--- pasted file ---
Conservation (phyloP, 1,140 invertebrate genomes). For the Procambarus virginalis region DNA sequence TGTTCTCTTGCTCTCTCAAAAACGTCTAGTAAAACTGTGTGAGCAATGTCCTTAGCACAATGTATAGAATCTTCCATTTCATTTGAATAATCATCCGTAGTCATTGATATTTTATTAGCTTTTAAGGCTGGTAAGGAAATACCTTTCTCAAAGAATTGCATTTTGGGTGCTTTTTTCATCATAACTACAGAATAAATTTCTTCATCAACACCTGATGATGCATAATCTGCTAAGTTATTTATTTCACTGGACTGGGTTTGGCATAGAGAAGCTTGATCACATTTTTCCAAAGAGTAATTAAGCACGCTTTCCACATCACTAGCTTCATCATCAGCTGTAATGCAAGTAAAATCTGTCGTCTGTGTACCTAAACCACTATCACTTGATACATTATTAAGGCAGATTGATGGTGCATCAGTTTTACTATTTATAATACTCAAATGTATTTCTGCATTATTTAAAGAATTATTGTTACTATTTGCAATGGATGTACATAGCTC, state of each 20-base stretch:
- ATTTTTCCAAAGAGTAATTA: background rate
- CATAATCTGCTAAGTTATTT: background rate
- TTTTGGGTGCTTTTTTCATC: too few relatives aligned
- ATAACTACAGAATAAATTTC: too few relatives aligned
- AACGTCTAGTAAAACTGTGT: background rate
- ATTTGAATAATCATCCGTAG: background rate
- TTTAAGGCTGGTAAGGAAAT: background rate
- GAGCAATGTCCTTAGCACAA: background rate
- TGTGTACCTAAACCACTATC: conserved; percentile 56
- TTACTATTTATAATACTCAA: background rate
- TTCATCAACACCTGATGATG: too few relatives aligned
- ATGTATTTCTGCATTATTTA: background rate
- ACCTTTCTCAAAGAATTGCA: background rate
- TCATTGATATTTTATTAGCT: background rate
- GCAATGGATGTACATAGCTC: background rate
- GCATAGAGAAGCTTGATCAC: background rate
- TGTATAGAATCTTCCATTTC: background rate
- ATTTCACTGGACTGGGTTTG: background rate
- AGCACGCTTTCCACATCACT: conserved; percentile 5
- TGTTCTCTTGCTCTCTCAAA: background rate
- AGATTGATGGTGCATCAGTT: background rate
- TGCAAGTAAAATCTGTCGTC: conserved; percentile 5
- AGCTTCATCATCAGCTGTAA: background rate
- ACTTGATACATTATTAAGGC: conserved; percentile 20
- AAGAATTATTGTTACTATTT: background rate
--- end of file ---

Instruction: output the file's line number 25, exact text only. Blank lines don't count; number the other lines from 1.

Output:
- ACTTGATACATTATTAAGGC: conserved; percentile 20